Open Fri - Sun 11am - 5pm 26 Oct - 10 Nov
Stickiness describes a material in transition. It is neither solid nor fluid, but exists at the viscous midpoint. It is fluidity in slow motion. It flows, but not so fast that it washes itself away. It oozes slowly, it resists ‘total material annihilation’. Despite its sluggishness, this material is impossible to pin down for long. It cannot be held to a particular material state, or to a particular place. It is perpetually moving towards, or away from something, or somewhere. It distends in a widening pool, or creeps towards the floor. It yields, in that it moves to accommodate the things it encounters. But these same things cannot emerge unscathed. They become stained, or oily—they get dissolved, or broken down. While stickiness can change the things it touches, it too is affected by these encounters, as it separates from itself and leeches into other objects. It can leave itself behind, in fact, it insists on leaving itself behind, but it does not transfer itself. Its particular tackiness is only ever present in the material itself, not in its absence. Its trace becomes an oily slick that is difficult to remove. It can be masked, but never fully erased, and always threatens to leech through. Its tackiness gathers up the things it touches, and creates randomised archives, which are accumulated and lost. Stickiness draws things together before breaking them apart again, but always carries with it the traces of where it has been before. Stickiness may be human or non-human, organic or synthetic; it is a property, a material, and a process simultaneously.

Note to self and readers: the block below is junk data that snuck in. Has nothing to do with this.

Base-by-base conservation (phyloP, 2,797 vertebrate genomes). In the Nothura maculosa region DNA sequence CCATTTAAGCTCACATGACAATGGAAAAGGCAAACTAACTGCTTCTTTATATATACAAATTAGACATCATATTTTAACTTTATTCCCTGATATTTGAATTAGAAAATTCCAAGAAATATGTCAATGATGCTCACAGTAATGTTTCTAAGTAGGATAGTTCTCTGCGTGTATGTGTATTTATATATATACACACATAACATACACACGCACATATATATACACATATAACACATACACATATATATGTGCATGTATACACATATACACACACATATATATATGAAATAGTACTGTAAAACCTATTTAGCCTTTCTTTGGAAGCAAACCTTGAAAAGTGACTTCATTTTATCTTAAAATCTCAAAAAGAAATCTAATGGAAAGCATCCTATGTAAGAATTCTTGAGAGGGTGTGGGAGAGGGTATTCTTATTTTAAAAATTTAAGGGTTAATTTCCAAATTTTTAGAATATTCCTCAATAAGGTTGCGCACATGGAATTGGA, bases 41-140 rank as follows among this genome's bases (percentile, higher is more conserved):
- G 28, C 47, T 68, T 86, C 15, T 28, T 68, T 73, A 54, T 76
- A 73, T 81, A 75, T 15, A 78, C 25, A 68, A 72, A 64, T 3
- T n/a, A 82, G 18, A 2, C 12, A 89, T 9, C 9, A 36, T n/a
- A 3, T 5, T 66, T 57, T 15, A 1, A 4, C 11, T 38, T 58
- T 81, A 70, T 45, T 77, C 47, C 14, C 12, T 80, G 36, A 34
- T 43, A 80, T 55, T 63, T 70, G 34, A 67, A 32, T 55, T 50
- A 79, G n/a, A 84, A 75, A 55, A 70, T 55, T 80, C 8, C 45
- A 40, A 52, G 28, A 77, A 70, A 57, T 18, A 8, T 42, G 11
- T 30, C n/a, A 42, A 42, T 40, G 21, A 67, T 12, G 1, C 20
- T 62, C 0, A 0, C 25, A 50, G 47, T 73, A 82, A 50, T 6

This exhibition features a sticky goo created in studio especially for this project. It engages in a material exploration of stickiness and asks, what is the political significance of goo? In a world that values, monetizes, and is characterised by both speed and fluidity, what would it mean to move slowly, or to coagulate? What would it mean to clump, to stick together, to stick around? To stay behind, to stain? To be difficult to remove? Stickiness speaks to the things that are impossible to move beyond, to let go of; those things that cannot be forgotten. It speaks to a politics, a method, a strategy that lingers—a politics that, like an oily residue on a gallery wall, can never be entirely erased.